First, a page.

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Getting the spin on laundry sales

A Q&A with Method's general manager of laundry, Hank Mercier

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Innovation is driving the laundry category these days. It’s not just unit dose launches like Tide Pods either. New detergent sizes and fragrances are also piquing consumers’ attention and driving sales.

Laundry detergent sales in Canada reached $989.8 million last year, up from $908.8 million a year earlier, according to Euromonitor International. Laundry aids, such as spot and stain removers, hit $198.7 million, an increase from 2011’s 191.6 million.

One of the most innovative companies in the laundry category these days is Method. Canadian Grocer recently chatted with that company’s general manager of laundry, Hank Mercier, about what’s new in the category and how consumer behaviour is affecting what products are coming to market.

What are the biggest changes in the laundry category?

The biggest single thing that has changed over the past few years is fragrance. It’s the fastest growing segment. We’ve seen fragrance evolve throughout the category. Fragrance has always been a core pillar for Method so it’s exciting to see some of the bigger brands break away from traditional fragrance and offer more variety. Gain has been doing well with their fragrance positioning, as have fragrance boosters, like Unstopables and Crystals.

There is also a segment of consumers looking to simplify the laundry routine. This is exactly the insight that led to the unit dose launches (i.e. Tide Pods). A macro consumer trend is urbanization. With more people doing laundry in their building basements and laundromats, consumers need more convenient formats, like Method’s ultra-concentrated detergent in a precision-dosing pump bottle that can be used with one hand.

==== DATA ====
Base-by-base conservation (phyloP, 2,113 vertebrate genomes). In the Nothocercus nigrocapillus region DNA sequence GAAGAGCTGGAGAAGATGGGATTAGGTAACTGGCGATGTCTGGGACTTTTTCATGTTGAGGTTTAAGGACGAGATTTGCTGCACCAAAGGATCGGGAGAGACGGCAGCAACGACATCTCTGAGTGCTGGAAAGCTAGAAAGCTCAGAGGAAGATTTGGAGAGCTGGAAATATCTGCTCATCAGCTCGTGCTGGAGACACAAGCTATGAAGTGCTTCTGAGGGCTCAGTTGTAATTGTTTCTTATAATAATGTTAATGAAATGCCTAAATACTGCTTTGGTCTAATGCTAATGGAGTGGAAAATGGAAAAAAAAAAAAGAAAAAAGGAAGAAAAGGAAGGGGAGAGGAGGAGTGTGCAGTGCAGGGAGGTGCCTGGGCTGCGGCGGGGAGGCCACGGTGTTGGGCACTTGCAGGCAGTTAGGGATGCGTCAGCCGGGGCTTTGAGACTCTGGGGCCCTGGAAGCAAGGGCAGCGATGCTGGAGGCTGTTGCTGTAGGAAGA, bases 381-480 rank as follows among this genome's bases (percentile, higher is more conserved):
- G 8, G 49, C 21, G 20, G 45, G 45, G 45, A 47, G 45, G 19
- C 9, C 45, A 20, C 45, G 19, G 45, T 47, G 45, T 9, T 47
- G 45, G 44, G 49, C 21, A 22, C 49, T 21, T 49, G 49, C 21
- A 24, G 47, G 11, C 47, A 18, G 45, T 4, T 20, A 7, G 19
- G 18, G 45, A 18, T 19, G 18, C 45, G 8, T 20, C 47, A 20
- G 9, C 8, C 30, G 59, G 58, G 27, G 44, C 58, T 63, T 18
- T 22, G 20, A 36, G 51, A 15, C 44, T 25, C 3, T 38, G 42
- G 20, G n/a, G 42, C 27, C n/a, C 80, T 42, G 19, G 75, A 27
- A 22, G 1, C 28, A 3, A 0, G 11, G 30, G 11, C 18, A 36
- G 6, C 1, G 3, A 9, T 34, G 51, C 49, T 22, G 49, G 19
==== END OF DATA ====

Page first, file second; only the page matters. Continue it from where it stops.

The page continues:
What’s driving the laundry category today?

Something we are seeing is the “super-sizing” of the laundry jug. While more units are sold in the 66 and under load count sizes, the growth year-over-year is in the larger sizes (96 loads). Walmart and clubs like Costco are growing faster in laundry dollar sales than grocery stores, perhaps because the Walmart and club trips are seen as “stocking up” and laundry is stuck in that shopping occasion.

How important is “green” in laundry for consumers?

First and foremost, a detergent needs to work. Laundry is quite binary that way: a stain is either there or it isn’t.  Most consumers are not willing to compromise on performance for a green product, which is why we have focused so much on the efficacy of our detergent so consumers do not need to compromise for a green detergent. Once a consumer believes a product truly works, the next benefit they look for is “gentle,” which can correlate to “green” or natural. This includes being hypo-allergenic and containing natural ingredients.

What’s next in innovation?

A concentration of 2x is the new 1x, and several players have come up with even more concentrated options, such as 7th Generation and Mrs. Meyers that each have a 4x concentration; Method’s detergent is 8x concentrated. Given that detergent is 70 per cent of the laundry category, and liquid detergent is about 85 per cent of the detergent category, that is by far the single biggest thing that will impact consumers’ homes every day.

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